Acute joint injuries of the hand

G E Hossfeld, D T Uehara
Emergency Medicine Clinics of North America 1993, 11 (3): 781-96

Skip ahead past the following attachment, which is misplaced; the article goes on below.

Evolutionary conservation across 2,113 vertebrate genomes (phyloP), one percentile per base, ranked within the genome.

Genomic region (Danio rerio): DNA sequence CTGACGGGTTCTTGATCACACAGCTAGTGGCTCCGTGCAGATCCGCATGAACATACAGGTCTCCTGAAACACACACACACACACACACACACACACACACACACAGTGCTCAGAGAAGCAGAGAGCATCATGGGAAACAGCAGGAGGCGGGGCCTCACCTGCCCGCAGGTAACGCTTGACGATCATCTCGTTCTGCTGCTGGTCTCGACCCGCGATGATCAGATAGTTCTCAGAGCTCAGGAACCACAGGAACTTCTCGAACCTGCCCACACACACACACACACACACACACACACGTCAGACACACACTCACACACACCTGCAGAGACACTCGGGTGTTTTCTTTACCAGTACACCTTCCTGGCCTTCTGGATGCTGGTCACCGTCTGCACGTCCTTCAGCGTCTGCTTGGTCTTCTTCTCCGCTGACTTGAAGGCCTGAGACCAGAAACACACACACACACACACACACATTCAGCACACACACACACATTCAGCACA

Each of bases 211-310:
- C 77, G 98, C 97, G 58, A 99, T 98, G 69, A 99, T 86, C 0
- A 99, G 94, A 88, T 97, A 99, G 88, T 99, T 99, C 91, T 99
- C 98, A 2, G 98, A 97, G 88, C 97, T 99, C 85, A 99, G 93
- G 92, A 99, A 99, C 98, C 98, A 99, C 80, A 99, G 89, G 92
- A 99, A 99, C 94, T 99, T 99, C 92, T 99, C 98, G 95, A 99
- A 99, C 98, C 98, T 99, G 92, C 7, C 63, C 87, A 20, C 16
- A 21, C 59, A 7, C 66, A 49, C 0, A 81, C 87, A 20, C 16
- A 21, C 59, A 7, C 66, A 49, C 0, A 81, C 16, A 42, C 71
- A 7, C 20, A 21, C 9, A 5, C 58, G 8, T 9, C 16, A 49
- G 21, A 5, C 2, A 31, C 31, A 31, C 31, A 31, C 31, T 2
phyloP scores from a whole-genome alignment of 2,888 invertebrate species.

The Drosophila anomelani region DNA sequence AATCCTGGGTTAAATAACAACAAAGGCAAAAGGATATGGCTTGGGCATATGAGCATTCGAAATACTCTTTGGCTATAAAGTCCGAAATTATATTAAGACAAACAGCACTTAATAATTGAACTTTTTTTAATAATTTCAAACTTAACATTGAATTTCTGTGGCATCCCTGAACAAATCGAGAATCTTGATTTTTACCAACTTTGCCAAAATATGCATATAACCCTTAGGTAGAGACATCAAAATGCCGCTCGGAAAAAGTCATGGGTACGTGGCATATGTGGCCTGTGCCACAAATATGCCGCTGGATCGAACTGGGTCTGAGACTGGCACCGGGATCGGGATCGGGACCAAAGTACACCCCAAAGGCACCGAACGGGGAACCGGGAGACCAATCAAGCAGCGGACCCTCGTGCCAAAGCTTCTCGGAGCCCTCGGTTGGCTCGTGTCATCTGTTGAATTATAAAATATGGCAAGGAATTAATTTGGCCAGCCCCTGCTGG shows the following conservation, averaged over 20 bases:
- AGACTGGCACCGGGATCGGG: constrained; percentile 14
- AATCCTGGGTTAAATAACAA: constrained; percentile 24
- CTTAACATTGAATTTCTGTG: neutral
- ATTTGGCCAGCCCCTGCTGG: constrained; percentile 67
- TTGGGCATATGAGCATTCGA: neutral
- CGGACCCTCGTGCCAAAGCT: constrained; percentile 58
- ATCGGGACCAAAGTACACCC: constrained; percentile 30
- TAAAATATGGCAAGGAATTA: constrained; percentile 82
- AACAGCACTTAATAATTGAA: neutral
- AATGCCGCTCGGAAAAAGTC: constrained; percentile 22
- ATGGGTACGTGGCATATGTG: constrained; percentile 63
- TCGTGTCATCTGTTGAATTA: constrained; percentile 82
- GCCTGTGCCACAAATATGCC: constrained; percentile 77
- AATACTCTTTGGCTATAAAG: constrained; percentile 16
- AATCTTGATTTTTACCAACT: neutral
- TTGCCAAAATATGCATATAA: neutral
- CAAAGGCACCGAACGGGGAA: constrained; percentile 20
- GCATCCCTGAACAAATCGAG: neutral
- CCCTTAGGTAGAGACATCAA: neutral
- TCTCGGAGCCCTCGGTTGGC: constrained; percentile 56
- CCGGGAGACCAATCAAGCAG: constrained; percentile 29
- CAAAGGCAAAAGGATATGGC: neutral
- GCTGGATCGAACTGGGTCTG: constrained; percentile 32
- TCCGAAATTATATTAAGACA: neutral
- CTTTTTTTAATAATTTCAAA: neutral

The joints of the hand are stabilized by articular contours, tough ligamentous structures, and dynamically by a system of flexor and extensor tendons. Disruption of a joint seriously reduces the ability of the hand to function properly. The history and especially a detailed description of the mechanism of injury is invaluable information for the diagnosis and for the ability to anticipate complications. Radiographic evaluation is required for virtually all potential injuries. Multiple views and especially a true lateral view of the digit, when appropriate, are usually sufficient. The clinical examination includes the evaluation of (1) deformity, (2) swelling, (3) tendon and neurovascular status, (4) tests for stability, and (5) active and gentle passive range of motion. The most important aspect of treatment is the ability to distinguish between injuries that require surgery and those that can be splinted and referred for follow-up. In general a near full range of active motion indicates joint congruity, and the injury can be treated by splinting and referral to a hand surgeon.

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